KB: How did you get the money to start and grow this?
ER: When I started Spire & Co, I was in high school and any money I had, I was saving for college. We received three grants from business competitions in the past three years, and that really got our business off the ground. Spire & Co and I were awarded the 2013 Kenneth Cole AWEARNESS Grant, the 2014 Camp Campbell Competition, led by Campbell’s Soup Company CEO Denise Morrison, and the 2014 Young Entrepreneurs Challenge, led by Capital One Bank, Sprint, and Front Street.
KB: You just finished your junior year at Fordham University’s Gabelli School of Business in the Bronx—I’m a Fordham alumnus, by the way. What is it like to run a business while in college?
ER: I take classes at night for the most part. Because Fordham is in New York, most kids have internships or jobs during the week, anyway. I don’t feel like an outsider because I’m not that different from the really hard working kids at Fordham. And Fordham has provided resources I would have never been able to get if I were not in college. The business wouldn’t be where it is, and I wouldn’t be where I am, without Fordham.
We are part of the Fordham Foundry, which is a small business incubator Fordham started in my freshman year in partnership with Small Business Services of the City of New York. We were the first business to be accepted, and I feel very lucky about that. I’ve also been invited to speak at alumni events, and we have many alumni who are very supportive of us now. I have friends who are entrepreneurs in other schools, and I have to say that there are not a lot of other colleges that are as supportive of student entrepreneurs, in such an individualized manner, as Fordham is.
KB: Do you find that your classes are helpful to you in running your business?
ER: My major is in marketing communications and media management, so I’m more focused on the business side of media [versus the journalism/editorial side]. I’m lucky because a lot of my classes completely integrate really well with what I’m doing and what I’m passionate about. My classes have been easier because a lot of the things I’m learning are things I’ve had to learn for Smart Girls Group, just in an academic setting.
KB: How are you paying for college?
ER: I’m on an academic scholarship. I applied to colleges before Spire & Co was really a thing.
KB: You got an early financial boost from the grants you got, but is Spire & Co making money as a business today?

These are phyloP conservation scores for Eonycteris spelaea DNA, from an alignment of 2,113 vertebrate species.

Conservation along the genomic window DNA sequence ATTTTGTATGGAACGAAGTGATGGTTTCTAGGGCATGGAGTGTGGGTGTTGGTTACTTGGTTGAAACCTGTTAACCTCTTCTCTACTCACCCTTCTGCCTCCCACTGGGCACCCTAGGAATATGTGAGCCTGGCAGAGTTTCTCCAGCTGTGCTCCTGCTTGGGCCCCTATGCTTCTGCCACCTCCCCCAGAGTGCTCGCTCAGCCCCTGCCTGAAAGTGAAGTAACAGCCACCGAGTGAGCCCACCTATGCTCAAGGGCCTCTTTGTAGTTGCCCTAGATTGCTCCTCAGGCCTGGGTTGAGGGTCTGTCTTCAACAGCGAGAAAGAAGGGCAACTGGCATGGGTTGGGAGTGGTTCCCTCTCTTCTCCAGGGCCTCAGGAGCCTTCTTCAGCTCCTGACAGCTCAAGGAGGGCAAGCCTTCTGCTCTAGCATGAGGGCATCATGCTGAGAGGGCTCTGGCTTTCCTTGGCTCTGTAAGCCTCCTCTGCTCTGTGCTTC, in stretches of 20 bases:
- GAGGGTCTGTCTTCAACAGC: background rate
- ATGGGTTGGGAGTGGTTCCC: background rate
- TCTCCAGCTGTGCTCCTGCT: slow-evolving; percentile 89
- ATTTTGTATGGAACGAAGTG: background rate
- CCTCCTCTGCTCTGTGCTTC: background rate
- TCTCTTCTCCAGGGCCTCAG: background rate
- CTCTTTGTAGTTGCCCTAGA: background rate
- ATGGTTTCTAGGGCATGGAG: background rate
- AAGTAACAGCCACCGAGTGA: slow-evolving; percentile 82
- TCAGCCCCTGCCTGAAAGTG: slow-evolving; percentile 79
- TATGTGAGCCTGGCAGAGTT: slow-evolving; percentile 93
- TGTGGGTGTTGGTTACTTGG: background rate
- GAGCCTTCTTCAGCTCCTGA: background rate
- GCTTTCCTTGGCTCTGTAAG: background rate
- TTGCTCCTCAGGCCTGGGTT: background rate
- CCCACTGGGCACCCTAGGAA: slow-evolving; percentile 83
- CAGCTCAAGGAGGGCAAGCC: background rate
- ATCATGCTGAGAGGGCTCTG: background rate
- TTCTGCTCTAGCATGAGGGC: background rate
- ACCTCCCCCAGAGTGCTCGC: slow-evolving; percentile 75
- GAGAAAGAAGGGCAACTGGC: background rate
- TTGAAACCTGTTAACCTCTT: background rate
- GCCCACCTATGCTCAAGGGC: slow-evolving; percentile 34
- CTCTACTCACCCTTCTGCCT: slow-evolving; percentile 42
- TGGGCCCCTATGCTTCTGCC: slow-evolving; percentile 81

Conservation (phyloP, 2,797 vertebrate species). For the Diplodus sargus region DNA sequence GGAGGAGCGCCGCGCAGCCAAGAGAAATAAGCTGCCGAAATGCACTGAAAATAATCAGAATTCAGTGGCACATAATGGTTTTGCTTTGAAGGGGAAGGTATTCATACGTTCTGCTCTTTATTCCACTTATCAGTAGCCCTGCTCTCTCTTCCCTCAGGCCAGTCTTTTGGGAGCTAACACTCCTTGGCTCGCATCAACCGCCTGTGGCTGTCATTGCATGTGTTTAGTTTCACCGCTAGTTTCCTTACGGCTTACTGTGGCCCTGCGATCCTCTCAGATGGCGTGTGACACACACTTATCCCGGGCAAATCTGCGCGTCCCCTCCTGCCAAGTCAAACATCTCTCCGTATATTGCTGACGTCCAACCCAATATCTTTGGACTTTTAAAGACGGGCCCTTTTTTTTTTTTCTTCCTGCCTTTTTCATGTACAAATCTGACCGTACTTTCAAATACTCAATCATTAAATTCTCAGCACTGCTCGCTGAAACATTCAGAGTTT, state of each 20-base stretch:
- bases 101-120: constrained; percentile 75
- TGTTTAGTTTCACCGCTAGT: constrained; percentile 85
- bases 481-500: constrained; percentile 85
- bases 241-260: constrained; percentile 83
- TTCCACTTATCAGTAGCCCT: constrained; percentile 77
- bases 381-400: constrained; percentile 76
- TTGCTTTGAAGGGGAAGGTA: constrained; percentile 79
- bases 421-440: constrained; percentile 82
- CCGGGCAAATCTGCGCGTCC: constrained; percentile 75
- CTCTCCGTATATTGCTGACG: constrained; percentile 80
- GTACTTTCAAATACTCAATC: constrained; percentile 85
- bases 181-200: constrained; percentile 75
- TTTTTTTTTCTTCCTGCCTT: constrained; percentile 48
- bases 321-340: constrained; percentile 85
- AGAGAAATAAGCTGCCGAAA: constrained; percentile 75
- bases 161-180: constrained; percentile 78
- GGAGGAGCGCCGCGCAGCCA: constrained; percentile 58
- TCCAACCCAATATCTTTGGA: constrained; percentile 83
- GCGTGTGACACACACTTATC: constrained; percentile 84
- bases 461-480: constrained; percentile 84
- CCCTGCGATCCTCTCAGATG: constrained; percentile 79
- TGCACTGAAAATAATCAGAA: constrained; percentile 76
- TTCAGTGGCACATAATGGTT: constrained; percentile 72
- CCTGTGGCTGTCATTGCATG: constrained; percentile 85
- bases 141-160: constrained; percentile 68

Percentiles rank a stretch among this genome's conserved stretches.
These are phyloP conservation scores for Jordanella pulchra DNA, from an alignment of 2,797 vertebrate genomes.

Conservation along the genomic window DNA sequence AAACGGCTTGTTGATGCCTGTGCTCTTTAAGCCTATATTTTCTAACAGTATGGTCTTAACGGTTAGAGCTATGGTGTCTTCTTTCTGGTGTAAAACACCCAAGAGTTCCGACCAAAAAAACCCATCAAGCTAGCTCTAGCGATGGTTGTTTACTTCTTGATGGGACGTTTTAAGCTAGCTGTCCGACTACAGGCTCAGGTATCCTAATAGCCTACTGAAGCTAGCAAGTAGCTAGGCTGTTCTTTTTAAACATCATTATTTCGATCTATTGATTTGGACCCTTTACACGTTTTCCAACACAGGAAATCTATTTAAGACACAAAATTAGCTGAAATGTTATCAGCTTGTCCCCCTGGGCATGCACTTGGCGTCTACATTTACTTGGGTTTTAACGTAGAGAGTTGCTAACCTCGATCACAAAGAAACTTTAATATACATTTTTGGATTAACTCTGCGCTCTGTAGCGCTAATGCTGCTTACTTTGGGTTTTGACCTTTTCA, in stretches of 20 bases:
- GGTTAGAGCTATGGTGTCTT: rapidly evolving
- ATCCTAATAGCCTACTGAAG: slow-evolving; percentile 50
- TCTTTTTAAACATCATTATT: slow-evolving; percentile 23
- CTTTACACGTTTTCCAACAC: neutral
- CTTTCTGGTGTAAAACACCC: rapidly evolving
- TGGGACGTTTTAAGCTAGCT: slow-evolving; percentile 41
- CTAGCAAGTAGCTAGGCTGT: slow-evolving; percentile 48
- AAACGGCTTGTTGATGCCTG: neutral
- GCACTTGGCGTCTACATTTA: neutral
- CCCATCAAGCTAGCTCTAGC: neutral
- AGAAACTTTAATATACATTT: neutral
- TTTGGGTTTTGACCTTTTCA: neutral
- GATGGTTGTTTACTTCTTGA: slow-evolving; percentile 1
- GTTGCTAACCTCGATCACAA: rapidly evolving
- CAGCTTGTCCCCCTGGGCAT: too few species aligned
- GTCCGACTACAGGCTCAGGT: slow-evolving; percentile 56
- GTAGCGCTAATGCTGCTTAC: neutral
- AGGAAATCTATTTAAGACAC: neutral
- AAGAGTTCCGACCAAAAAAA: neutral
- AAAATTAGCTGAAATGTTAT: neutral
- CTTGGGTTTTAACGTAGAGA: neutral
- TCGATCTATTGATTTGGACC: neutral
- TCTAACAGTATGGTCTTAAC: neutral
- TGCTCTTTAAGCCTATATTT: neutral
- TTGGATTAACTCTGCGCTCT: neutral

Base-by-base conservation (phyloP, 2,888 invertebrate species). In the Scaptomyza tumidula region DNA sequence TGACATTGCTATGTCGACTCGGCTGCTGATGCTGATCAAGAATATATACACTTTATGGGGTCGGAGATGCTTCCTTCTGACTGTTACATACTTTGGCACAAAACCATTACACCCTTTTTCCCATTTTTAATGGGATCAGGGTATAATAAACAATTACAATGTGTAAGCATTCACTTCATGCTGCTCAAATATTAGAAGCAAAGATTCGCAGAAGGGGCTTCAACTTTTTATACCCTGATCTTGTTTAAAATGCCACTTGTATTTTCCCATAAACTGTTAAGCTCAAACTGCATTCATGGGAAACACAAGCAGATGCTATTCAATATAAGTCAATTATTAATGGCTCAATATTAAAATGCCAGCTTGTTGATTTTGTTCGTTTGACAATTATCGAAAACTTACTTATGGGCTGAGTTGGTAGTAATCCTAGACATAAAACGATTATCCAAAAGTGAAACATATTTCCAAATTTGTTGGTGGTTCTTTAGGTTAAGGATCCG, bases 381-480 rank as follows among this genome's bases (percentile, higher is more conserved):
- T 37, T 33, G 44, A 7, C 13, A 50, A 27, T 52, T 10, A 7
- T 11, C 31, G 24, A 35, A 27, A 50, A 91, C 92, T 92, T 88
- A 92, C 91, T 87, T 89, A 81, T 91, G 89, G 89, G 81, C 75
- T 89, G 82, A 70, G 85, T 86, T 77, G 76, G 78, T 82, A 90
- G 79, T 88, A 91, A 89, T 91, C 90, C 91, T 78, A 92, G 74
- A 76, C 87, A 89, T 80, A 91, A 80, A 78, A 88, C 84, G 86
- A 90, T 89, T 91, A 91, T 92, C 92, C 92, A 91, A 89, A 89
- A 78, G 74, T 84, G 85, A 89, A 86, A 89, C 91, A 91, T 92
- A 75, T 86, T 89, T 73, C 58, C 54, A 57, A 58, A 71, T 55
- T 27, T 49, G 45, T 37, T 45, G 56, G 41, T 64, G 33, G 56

ER: Yes we are. We’ve been growing a lot this year in that sense.
KB: You don’t charge girls to read your content or participate in the community, so what are your revenue streams?
ER: We have a lot of national and global advertisers, as well as regional and small startups, who support our website and newsletters. Spire & Co is in really good shape as far as advertisers, and native advertising is a very lucrative aspect of that. We also make money on our conferences because we work with advertisers and sponsors that want to participate in them. We see a lot of interest from companies that want to work with young people in a live setting.
KB: Besides you, who else is on your team at Spire & Co?
ER: We have a small team of part-time team members and interns, as well as contributing writers. We just hired our first full-time employee, which was a big step for us. We have all been high school and college students, and she just graduated from college.
KB: You will graduate in 2016, what’s next for you?
ER: My hope is to continue with Spire & Co, and I’m open to seeing what happens—to doing what’s best for the business and me.
Spire & Co At-A-Glance
Location: New York, New York
Founder’s Age: 21, Senior at Fordham University
Business: Online consumer media and community
Mission: To be the trusted resource for young women aspiring to live their smartest, most confident lives. Whether she wants to run a marathon or run for President, we want to help her get there through content, community, and collaboration (the three Co’s “Spire & Co”).
Launched: January 1, 2012
Connect with Emily on LinkedIn.